Little Charles (Whitworth)
Charles Whitworth came from the Triad area of North Carolina and recorded his first 45s around there. Cool Teenager is a really rare 45 thanks to the limited distribution that Winston Salem records were able to get, but it is a really fine deep ballad full of bluesy touches and a heavily echoed vocal – love those falsetto excursions. I like the “downward” horn fills too and the little piano fills. Already Whitworth’s strengths – his songwriting skills and his powerful vocals – were apparent. His second 45 also recorded in the Carolinas Give Me A Chance found it’s way somehow to Stan Lewis’ Baton Rouge operation but even Lewis’ heavyweight operation couldn’t get him a hit. But this downbeat deep winner remains a personal favourite of mine despite – or perhaps because of – those out of tune horns.
By the late 60s Whitworth was in New York and I would guess that he changed his stage name to Chuck-A-Luck to avoid confusion with the already established Little Charles Walker. Whitworth’s 45s for the notorious Charles Taylor’s Tayster label are all very solid soul releases. The slow grind funky “Whip You” has rightly earned some fame on that scene as it is a cut above most of the genre thanks largely to Whitworth’s committed vocal. The similarly styled “Are You Experience” (sic) doesn’t quite pack the same punch.
But the best cuts are the two ballads. I’ll Always Love You may just be this fine singer’s greatest performance. Check out the way he introduces the song and delays the initial verse – just sensational. And from then on he just turns the screw tighter and tighter. Music to listen to time and again. Very difficult to maintain that peak of excellence of course and Not On Your Life just fails to reach those heights but it should not be overlooked as it is a very fine piece of music in it’s own right.
Whitworth doesn’t seem to have made any further singles himself but back home in the Carolinas he was instrumental in establishing the successful group LTD. However he never recorded with them.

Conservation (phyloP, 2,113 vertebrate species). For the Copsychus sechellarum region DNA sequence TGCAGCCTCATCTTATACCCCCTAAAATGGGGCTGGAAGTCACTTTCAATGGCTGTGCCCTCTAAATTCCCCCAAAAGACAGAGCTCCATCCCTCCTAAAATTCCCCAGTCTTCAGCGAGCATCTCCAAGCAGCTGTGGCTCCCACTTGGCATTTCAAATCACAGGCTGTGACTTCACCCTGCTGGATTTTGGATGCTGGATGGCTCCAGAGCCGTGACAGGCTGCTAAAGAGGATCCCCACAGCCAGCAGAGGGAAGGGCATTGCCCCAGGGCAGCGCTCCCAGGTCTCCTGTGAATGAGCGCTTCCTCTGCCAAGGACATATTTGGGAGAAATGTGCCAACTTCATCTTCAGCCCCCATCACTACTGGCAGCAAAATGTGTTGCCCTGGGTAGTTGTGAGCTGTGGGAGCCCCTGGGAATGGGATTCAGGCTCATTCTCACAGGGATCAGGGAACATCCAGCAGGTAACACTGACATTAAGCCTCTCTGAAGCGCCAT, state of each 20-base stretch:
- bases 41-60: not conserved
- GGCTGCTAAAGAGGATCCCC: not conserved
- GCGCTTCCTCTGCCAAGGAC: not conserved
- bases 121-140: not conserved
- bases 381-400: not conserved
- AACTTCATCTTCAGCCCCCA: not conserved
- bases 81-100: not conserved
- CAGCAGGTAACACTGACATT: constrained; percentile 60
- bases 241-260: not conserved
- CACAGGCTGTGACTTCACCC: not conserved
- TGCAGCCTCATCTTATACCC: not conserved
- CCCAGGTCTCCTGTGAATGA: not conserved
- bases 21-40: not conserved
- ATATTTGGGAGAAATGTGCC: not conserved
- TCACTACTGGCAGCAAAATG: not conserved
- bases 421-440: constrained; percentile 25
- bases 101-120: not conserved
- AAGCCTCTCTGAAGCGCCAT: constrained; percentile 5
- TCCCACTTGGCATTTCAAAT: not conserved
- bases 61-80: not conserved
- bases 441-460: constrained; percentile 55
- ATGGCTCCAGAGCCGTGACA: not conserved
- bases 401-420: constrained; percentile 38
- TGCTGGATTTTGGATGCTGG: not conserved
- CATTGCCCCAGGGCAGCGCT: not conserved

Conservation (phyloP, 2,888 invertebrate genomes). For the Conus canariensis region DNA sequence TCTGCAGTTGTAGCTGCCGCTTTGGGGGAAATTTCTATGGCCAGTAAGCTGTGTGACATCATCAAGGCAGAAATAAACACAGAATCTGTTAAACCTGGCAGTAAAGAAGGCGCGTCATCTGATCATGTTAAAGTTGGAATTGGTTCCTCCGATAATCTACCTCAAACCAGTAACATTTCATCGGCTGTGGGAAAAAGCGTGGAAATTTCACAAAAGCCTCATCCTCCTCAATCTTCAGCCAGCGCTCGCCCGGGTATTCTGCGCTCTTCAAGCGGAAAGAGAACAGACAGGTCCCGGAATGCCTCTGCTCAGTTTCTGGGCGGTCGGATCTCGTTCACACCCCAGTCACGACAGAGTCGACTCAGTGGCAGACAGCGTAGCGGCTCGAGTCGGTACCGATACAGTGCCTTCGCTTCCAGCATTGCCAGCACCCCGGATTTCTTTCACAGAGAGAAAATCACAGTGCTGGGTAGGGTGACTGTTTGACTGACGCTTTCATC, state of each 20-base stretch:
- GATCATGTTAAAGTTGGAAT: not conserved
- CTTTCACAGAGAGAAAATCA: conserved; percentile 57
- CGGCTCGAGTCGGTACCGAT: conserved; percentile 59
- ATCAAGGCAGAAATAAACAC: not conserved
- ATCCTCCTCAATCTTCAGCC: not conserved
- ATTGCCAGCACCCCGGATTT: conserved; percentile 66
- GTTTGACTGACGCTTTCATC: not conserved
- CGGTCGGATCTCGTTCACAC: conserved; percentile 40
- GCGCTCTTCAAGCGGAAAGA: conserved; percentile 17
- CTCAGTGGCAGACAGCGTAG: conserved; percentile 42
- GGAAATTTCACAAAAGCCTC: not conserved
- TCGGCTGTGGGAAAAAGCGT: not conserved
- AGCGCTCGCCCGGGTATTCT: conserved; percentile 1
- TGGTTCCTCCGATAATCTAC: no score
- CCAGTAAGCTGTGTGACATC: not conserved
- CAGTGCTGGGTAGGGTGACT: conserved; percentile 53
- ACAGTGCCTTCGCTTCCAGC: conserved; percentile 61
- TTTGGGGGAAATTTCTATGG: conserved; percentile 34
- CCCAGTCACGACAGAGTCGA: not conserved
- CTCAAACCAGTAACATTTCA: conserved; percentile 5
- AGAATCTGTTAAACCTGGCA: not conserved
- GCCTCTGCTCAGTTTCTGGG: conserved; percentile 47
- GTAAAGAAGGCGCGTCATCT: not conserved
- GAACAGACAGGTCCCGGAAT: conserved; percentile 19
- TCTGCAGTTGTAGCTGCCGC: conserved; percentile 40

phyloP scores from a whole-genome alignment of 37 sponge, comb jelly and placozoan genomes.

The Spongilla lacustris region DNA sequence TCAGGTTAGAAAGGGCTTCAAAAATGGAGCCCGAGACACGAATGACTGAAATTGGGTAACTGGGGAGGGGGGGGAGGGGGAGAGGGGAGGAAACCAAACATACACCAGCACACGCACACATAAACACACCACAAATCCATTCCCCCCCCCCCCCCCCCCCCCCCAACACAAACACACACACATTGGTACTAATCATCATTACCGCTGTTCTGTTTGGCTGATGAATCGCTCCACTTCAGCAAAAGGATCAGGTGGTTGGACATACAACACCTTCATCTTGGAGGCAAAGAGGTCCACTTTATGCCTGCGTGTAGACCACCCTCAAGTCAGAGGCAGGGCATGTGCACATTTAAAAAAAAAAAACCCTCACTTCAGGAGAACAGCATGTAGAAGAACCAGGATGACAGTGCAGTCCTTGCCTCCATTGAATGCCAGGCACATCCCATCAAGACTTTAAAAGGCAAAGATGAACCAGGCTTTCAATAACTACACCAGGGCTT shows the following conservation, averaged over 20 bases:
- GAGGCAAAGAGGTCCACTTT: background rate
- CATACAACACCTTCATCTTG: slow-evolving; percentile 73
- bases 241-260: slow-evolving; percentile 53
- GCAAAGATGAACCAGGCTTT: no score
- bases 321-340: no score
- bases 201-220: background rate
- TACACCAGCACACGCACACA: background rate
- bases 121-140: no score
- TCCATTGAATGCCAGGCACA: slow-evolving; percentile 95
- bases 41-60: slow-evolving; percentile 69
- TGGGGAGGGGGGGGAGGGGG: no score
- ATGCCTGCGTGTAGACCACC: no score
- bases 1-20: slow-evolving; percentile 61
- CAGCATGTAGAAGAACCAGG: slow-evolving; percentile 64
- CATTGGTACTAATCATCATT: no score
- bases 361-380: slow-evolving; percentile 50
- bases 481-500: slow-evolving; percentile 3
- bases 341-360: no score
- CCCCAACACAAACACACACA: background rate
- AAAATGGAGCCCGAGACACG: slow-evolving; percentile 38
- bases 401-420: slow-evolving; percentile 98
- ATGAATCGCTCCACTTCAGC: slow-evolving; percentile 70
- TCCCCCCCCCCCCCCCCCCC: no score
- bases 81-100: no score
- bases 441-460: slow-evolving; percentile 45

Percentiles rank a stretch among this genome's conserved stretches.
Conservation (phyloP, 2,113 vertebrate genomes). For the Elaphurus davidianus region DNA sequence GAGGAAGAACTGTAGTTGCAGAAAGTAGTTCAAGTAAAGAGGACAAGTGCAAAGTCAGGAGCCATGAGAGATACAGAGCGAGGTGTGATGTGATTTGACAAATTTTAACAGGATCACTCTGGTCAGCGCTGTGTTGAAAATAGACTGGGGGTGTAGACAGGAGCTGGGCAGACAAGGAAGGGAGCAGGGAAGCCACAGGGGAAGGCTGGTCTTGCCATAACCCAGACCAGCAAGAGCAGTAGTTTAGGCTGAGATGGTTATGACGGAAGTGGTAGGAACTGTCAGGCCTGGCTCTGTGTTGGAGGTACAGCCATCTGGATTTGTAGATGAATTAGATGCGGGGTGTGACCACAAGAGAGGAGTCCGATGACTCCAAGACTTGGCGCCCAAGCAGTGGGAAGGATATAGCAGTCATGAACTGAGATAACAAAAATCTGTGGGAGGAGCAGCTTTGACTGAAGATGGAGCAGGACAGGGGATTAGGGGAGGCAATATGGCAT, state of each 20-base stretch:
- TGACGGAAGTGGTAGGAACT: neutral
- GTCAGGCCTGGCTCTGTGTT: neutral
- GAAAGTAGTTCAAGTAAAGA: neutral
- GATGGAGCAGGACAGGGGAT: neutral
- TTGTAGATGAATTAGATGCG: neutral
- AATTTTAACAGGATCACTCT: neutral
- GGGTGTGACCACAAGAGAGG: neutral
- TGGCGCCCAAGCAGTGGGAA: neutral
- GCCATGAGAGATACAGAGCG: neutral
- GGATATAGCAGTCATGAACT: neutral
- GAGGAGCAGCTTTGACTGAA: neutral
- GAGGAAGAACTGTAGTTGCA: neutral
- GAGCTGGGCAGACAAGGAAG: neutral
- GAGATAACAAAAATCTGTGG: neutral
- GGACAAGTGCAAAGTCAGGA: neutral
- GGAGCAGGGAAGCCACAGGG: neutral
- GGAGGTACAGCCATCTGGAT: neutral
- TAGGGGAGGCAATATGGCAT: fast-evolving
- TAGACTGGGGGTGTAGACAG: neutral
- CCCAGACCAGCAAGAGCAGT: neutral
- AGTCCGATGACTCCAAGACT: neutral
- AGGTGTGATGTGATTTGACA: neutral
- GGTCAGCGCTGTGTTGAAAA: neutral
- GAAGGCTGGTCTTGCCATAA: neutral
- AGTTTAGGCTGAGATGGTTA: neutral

UPDATE ~ Pete Ritchey writes to say that the song was also recorded by Royall Abbit and Lowman Pauling under the title "I'm A Cool Teenager" on Federal in 1960. Ace UK has it on a recent compilation CD "New Breed R & B Vol 2". I did notice Royal Abbit's name on the Little Charles disc as a co-writer but didn't follow it up - I'm very glad Pete did and sent the details on to me. I'm grateful to him.
UPDATE ~ I'm delighted to say that Ms Jerolyn Wilson, who knew Charles personally, has been in touch. She says that Charles Whitworth was born on 17 November 1943 and sadly passed away on 21 January 1996. Jerolyn very kindly provided the two fantastic pictures shown above. The first is of Charles playing bass behind Sam & Dave on thier 1967 trip to Europe, and the second is from the 80s in a club in Greensboro, NC. I can't think Jerolyn enough for the time and trouble she's taken to get me this info.
Cool teenager / Let's talk (about the women) ~ STARR MOUNT 1003 (1964?)
Give me a chance / Guess I'll have to take what's left ~ JEWEL 752 (1965)
I'll always love you / Whip ya ~ TAY-STER 6019 (1967) (as CHUCK-A-LUCK & The Lovemen Ltd)
Are you experience / Whip You ~ TAY-STER 6020 (1967) (as CHUCK-A-LUCK & The Lovemen Ltd)
Not on your life (never in a million years) / Hard to satisfy ~ TAY-STER 6021 (1967) (as CHUCK-A-LUCK & The Lovemen)
Special thanks to Jason Perlmutter (see Links) for help and info.
1. The Objectives 45 on Jewel which you can find here was leased out at the same time as the Little Charles single on the label. Is it possible he was involved in this the record as well?
2. "Give Me A Chance" can be found on the Westside UK CD "Soul Jewels Vol 1 Losers Win Sometime" (WESA 912).